Pilot’s Son As Reporter On Medevac

On Saturday morning I woke up expecting a normal morning. I was getting ready to go to the beach with some friends, when dad asked me if I wanted to go on a medevac with him; I said yes.

We rode to the hangar and started getting the helicopter ready for the flight. My job was to pull out all of the plugs and protectors on the helicopter while dad made a flight plan. We were going to a place called Paramba, which is about an hour’s flight away from Palu, to medevac a woman who had not stopped bleeding after giving birth. Dad warned me not to be surprised as the woman would probably be very weak and pale.

Once the helicopter was ready, we started up the engine and took off. After we were in the air dad announced my job for the flight: I was going to be the camera man and I had to get photos of the flight, the village and loading the woman into the helicopter.

I was very excited because it was my first time flying in Sulawesi. The view was amazing; I saw green mountains, turquoise waters, beautiful coral reefs and lots of little islands. We flew inland a bit towards the village of Watusongo where we would be landing and refueling. As dad was flying over the top of the village, he realized that this was the wrong village! Watusongo was actually over the next hill; “the villages look very similar” he told me. We landed and jumped out of the helicopter, then we rolled out a drum of fuel. When the people came over, I was bombarded with a bunch of questions like, “where are you from?” And “do you have any siblings?” I did my best to answer all of them until we got back into the helicopter and took off.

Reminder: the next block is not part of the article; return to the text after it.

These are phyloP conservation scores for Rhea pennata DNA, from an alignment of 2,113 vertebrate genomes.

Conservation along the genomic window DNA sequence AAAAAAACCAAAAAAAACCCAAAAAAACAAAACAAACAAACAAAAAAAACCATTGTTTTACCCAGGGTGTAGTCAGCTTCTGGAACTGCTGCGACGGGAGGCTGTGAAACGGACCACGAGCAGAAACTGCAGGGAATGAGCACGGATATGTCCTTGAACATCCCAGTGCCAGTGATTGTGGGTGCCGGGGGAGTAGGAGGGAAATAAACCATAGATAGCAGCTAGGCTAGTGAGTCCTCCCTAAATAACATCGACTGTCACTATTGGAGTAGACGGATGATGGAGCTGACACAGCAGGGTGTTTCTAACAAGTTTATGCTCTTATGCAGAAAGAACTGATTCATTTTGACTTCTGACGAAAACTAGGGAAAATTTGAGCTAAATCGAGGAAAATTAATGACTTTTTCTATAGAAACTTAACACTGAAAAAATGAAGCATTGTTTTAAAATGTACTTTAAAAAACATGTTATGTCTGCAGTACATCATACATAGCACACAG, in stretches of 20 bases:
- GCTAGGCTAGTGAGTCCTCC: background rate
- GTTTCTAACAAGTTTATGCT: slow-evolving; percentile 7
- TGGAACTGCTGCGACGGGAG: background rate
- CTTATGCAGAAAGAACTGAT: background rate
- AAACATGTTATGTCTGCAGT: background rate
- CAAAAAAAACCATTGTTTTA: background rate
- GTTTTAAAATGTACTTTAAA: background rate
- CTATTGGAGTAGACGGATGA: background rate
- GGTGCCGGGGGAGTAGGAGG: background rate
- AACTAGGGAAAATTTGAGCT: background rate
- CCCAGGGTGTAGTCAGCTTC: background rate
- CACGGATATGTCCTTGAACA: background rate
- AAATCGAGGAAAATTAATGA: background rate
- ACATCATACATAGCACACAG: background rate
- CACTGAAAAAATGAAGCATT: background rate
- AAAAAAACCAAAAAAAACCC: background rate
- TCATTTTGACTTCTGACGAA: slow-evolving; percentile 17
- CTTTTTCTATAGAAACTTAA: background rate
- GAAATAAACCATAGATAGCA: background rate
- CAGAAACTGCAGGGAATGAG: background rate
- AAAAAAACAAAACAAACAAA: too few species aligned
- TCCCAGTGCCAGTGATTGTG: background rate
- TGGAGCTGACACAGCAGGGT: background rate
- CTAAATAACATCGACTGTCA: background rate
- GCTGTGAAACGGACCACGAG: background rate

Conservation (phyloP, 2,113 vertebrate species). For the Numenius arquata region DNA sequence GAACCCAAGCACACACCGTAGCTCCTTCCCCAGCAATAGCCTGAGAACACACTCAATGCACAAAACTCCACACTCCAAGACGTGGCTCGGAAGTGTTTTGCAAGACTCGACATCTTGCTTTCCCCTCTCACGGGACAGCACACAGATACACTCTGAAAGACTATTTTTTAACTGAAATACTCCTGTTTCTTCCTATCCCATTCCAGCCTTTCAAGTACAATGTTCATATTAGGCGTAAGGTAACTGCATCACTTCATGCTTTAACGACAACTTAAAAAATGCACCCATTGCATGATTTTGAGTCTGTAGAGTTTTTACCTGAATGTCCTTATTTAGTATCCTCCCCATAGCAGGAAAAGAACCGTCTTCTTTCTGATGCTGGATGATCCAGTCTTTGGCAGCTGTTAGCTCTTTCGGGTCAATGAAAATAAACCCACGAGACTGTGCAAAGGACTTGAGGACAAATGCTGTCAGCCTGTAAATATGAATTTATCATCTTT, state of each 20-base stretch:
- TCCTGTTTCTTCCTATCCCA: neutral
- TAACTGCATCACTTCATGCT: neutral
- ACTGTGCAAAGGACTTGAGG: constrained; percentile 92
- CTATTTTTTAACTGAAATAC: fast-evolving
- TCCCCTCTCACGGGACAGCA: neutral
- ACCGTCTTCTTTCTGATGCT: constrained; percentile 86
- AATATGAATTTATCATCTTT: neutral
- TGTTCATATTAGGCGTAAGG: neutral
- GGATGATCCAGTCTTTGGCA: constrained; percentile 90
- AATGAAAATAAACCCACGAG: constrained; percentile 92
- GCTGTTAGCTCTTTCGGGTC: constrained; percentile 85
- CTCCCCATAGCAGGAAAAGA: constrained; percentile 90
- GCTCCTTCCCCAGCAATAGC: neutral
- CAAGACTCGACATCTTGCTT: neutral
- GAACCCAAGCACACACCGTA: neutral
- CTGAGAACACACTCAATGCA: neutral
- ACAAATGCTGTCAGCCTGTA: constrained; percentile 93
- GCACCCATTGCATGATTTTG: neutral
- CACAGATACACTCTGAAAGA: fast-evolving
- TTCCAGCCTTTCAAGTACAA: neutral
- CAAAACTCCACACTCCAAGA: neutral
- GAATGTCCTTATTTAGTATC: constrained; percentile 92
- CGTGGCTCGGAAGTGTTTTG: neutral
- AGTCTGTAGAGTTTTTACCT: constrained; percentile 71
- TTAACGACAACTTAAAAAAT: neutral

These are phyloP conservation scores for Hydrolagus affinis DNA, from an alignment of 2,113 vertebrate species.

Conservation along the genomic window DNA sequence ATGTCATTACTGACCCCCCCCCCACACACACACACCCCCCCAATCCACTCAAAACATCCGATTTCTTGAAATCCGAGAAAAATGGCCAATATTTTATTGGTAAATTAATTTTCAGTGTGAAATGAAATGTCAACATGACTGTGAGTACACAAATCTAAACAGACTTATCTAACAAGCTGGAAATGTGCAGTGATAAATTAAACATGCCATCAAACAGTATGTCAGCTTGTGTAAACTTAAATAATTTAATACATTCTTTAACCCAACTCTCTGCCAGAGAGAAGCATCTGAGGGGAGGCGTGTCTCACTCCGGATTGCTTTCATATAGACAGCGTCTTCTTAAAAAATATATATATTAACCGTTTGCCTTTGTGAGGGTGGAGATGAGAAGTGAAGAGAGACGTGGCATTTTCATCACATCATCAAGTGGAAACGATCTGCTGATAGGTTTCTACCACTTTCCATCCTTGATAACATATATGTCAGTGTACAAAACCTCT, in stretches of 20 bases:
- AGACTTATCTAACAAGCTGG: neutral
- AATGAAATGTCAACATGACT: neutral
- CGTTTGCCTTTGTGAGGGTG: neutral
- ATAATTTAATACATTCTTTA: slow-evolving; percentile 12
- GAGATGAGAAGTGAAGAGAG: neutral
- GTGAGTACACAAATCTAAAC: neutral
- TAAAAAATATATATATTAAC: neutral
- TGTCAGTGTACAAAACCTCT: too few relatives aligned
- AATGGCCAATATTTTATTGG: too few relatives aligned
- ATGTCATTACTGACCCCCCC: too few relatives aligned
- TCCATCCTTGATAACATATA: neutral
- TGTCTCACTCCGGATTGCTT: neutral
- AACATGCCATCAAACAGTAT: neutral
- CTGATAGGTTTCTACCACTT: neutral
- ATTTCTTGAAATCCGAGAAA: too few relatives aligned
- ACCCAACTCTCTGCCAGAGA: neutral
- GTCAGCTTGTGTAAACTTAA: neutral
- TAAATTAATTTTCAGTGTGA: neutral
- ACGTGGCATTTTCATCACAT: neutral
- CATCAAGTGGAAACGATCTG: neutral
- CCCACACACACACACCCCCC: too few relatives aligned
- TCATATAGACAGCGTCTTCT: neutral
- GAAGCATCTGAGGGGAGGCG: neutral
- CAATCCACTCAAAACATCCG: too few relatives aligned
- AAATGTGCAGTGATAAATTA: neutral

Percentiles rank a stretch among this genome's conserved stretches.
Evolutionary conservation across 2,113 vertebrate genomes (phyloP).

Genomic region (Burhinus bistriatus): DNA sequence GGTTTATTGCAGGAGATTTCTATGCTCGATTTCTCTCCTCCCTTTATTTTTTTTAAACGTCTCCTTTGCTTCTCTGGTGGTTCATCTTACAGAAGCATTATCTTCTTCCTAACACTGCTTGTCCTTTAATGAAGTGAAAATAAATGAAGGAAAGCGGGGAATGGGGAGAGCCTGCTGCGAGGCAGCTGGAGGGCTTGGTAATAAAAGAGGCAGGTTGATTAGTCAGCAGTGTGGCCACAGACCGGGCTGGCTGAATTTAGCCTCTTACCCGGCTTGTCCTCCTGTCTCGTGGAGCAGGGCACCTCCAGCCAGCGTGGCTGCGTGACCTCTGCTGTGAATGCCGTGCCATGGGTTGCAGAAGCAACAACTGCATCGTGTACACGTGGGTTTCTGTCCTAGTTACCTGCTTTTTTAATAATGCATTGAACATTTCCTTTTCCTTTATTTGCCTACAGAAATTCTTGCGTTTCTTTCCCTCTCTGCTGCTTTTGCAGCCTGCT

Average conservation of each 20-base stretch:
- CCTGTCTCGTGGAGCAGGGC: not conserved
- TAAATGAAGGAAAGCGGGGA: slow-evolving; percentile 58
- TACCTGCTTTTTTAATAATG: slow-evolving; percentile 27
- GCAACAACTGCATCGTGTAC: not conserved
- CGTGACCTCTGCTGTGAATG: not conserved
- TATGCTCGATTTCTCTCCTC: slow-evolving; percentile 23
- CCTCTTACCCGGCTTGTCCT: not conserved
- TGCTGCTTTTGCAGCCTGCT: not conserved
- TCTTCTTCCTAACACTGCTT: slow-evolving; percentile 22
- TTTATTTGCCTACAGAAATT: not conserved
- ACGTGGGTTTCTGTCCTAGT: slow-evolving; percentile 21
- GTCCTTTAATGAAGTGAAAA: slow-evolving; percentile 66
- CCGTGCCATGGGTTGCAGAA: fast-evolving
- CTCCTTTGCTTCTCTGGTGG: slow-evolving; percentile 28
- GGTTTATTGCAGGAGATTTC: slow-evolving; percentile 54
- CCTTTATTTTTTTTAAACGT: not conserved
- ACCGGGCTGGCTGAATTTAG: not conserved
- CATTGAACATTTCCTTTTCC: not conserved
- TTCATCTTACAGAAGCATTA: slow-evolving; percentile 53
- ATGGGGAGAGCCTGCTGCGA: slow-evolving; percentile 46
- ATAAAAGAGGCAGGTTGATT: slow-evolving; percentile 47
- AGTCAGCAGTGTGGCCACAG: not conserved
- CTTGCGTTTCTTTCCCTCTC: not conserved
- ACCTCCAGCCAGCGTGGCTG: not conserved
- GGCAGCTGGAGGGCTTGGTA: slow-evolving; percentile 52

There was a wall of cloud exactly where we needed to go which was strange because before we left, they said it was clear. It looked like there was no way we would make it from where we were, but dad said that we should go as close as possible before we turned around. We flew right up close to the cloud to see if it was open, and sure enough it was. When we got closer to the village it started to rain a bit. We landed and kept the machine running and we jumped out to load the woman in. After she was in the helicopter we took off and started back to Palu. Once we got back to Palu we got out and put the woman in a handmade wheel chair, then we rolled her down to the waiting taxi and they drove her off to the hospital.

This experience showed me how beautiful the island of Sulawesi is and how important it is to have a helicopter here.

Ezekiel Weber (13 years old)